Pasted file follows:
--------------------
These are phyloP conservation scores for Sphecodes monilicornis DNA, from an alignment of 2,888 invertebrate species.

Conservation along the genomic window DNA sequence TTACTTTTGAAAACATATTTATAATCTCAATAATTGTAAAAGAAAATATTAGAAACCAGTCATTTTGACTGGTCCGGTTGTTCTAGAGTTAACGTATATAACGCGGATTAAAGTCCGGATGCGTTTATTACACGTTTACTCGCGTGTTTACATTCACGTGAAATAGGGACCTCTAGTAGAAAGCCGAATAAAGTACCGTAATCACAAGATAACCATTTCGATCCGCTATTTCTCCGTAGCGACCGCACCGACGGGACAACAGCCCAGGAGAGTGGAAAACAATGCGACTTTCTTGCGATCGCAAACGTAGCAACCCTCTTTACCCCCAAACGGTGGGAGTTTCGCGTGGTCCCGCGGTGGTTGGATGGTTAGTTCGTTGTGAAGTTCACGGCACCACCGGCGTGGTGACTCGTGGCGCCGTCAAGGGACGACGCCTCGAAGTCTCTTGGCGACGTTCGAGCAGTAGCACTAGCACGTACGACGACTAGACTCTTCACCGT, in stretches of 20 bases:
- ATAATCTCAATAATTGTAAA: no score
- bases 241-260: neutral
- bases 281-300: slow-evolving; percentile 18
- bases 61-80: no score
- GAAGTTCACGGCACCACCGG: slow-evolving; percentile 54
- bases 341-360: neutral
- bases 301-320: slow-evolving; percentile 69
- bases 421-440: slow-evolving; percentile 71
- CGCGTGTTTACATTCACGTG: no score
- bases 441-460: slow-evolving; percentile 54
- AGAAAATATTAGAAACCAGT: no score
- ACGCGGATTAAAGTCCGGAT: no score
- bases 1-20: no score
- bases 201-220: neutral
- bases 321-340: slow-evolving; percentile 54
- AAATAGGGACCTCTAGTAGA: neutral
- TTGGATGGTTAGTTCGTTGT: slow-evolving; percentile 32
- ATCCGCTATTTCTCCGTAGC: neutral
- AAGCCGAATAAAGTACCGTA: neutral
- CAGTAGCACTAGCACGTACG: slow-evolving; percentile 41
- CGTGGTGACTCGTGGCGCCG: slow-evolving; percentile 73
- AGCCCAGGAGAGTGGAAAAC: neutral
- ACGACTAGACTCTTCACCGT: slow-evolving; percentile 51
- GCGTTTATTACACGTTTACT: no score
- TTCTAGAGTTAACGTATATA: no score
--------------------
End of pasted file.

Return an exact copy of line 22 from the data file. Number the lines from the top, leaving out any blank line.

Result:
- CAGTAGCACTAGCACGTACG: slow-evolving; percentile 41